An Uneducated Guess

Posted on: July 11, 2013

I’m not exactly raising any eyebrows when I say the Herald Sun is an easy target. But even today’s front page gave me a sore neck as I strained to read the front page headline.

BORN TO RULE: Report say rich kids do better because of ‘inherited abilities’

A 246 page report by the Australian Government Productivity Commission, released publicly today, outlines the myriad factors that determine the academic and employment trajectory of a child. The Herald Sun ran a front page article (an exclusive one no less) on one factor, based not on its importance and relevance, but on what would turn heads.

Which inherited abilities? Educational assets such as ‘parents’ cognitive abilities and inherited genes,’ as the report quotes, or the family’s bank balance? Is a financially stable environment genetically inherited? Anyone reading this would know someone flush with funds due to their parents’ hard work and good luck whilst being a bun or two short of a burger. Will their children inherit their abilities?

The report outlines in great detail the factors that go to explain the multidimensional concept of disadvantage, not just in the financial sense but in the context of a lack of opportunities and their effects longitudinally on the ongoing academic and employment performance of a child.

To quote two key points from the report:

Disadvantage has its roots in a complex interplay of factors. Many of these factors, when combined, can have a compounding effect. The probability that any one person will experience disadvantage is influenced by: their personal capabilities and  family circumstances; the support they receive; the community where they live (and  the opportunities it offers); life events; and the broader economic and social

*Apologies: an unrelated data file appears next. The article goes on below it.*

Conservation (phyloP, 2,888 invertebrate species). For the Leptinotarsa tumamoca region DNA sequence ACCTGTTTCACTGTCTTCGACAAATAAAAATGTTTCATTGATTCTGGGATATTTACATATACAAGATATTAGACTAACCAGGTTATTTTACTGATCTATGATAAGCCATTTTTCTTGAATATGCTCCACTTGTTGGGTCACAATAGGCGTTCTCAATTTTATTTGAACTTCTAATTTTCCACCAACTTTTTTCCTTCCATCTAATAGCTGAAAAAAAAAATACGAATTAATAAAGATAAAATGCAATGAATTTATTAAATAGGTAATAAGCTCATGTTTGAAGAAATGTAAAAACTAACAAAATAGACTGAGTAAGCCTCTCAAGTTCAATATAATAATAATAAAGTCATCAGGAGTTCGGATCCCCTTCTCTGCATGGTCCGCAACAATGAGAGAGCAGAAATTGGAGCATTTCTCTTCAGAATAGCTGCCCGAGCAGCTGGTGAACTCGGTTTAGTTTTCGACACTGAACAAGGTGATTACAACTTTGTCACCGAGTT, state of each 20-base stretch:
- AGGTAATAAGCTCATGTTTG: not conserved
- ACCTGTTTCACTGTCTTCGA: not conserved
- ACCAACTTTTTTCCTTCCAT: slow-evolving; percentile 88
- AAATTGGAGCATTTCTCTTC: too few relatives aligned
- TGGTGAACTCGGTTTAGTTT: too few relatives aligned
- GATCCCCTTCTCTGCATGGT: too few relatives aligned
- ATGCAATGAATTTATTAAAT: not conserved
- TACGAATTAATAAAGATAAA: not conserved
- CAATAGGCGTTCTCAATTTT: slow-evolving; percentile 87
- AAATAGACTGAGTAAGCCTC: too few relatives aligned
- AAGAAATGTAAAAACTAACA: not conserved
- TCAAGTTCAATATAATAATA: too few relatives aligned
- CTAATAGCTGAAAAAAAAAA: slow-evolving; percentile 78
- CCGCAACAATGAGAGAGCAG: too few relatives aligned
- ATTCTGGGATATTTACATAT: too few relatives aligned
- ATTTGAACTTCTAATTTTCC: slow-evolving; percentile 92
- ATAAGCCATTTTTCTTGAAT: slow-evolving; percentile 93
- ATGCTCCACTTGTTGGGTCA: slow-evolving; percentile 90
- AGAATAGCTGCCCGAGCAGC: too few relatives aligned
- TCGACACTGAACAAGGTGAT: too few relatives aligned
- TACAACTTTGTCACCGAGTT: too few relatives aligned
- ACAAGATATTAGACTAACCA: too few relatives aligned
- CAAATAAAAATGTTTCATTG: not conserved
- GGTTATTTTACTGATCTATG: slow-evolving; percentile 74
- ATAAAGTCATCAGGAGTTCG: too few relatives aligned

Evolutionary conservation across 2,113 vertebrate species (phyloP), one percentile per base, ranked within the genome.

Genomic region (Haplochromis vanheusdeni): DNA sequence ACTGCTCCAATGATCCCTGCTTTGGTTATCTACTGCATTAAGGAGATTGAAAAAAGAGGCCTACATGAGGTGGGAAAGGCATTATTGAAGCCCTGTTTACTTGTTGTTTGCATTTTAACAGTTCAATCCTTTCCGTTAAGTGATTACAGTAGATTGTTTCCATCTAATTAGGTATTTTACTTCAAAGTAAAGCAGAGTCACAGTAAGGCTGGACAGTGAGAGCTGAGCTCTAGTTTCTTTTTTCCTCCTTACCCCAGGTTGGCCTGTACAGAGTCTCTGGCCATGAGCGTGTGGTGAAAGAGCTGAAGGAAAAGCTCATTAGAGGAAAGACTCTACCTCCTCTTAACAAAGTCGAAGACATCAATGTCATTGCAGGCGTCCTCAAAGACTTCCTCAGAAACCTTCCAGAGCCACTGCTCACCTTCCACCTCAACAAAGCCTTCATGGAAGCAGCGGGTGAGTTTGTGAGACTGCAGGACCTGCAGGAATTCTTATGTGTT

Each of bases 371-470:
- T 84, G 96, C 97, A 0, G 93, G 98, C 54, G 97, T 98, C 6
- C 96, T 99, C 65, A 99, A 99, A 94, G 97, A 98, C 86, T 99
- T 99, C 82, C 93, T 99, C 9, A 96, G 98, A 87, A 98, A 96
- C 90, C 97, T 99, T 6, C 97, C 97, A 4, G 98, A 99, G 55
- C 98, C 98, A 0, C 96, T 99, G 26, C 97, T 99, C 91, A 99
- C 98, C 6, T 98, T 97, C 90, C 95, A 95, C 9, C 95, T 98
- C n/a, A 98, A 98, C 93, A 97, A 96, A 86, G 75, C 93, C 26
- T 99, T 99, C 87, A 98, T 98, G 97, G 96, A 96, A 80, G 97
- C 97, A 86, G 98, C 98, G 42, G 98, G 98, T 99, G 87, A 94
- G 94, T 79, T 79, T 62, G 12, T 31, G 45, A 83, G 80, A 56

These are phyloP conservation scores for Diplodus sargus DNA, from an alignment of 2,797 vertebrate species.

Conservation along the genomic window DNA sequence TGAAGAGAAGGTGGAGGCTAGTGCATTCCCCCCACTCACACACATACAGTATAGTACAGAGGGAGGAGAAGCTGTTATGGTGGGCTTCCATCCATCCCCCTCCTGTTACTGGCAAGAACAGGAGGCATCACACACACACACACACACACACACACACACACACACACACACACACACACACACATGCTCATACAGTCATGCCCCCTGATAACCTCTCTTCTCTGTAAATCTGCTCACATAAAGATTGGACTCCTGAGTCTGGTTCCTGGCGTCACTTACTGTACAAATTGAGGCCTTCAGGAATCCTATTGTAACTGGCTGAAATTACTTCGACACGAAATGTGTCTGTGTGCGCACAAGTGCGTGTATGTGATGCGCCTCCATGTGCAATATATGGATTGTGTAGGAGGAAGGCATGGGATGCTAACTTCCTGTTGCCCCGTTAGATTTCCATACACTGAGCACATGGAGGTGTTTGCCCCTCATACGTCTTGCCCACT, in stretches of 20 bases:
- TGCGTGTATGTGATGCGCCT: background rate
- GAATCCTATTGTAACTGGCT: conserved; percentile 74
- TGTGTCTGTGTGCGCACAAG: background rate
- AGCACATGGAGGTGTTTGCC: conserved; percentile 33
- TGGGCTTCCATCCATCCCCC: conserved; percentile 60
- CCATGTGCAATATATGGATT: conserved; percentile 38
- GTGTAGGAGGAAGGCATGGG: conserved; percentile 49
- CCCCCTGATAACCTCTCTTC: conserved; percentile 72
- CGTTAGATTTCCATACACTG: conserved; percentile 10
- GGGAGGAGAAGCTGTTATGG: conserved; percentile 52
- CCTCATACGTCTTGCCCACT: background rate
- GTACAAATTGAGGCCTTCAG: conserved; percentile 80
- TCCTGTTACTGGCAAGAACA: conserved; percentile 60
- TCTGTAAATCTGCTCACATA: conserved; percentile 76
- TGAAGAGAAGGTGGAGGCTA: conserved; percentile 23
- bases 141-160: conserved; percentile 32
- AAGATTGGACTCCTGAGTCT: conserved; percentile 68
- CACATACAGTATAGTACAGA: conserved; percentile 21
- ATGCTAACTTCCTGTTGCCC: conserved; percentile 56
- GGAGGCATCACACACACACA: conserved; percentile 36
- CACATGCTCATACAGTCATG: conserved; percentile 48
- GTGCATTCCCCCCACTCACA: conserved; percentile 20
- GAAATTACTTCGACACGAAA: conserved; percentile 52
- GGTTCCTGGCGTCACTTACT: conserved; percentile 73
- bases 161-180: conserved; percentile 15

A child’s earliest years fundamentally shape their life chances. Gaps in capabilities  between children from socio-economically disadvantaged families and their more  advantaged peers appear early in life. Starting school ‘behind the eight ball’ can  begin a cycle of disadvantage that sets a trajectory for poorer outcomes later in life.

The amount of print dedicated to the impact of genetics is proportionally small in the report,.I finally found a mention of genetics on page 93:

While inherited genes influence their development, the quality of family environments, and the availability of appropriate experiences at various stages of development, are crucial for building capabilities.

The report confirms what we all know. A child in a financially stable home will have a leg up in many respects. It also says that children subjected to deep levels of social exclusion and disadvantage will likely remain in that state. Yet children do surpass what their financially restricted environments should in theory allow, just as children in financially stable households disappoint with easy access to tutors and significant resources. There must be many well off parents who wring their hands, asking”‘where did we go wrong?”

The child must want to achieve. You know, like from within.

I can only speak from my own experience in terms of academic and employment trajectory. Genetics are important, but the brain is so infinitely plastic that experience upon experience and encouragement to try, fail and learn are essential. These are not factors that are purely down to money. How many migrant parents created, at great cost, the environment for their children to have access to as many of these interactions as possible? Many.

My main beefs with the article are that it (a) cherry picked a mere paragraph from a 246 page report to fill a void when there are so many factors at play, and (b) confused (or rather likened) financial inheritance with genetic inheritance.

Papers of all persuasions cherry pick, and papers of all persuasions are becoming increasingly irrelevant, lazy and ho-hum in what they spit out.

Mike Woods, the Deputy Chairman of the Productivity Commission, said this morning that “it was unfortunate” that the paper had decided to run with this aspect of the report given its overall significance and multi factorial nature.

A diplomatic understatement if there was ever one.







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